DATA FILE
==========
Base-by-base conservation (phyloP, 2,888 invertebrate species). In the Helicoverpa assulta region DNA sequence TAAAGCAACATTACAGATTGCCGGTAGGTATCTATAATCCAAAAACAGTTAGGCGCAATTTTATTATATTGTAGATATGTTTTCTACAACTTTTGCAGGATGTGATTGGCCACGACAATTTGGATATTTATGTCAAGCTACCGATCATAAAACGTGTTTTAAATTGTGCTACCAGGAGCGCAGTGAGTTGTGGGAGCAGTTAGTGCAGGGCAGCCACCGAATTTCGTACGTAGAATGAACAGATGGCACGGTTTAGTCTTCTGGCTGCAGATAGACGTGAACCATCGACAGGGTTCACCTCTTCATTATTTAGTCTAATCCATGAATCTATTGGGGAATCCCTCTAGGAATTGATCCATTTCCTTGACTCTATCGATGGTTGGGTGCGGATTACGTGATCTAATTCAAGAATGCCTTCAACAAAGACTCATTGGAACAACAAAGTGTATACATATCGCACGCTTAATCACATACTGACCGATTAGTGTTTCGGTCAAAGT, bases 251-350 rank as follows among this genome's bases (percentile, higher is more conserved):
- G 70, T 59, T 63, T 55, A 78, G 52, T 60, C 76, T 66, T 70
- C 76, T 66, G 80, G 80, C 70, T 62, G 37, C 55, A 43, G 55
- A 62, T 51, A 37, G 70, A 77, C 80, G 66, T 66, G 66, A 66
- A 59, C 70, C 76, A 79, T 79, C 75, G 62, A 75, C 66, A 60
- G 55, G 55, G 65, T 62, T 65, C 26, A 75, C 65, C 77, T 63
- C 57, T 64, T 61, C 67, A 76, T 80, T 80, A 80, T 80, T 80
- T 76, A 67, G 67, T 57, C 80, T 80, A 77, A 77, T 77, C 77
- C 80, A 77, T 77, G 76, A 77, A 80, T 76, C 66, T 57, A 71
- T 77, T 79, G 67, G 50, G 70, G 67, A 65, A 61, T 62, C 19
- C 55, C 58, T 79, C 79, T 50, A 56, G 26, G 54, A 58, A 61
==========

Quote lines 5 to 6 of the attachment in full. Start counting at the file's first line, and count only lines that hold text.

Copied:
- A 59, C 70, C 76, A 79, T 79, C 75, G 62, A 75, C 66, A 60
- G 55, G 55, G 65, T 62, T 65, C 26, A 75, C 65, C 77, T 63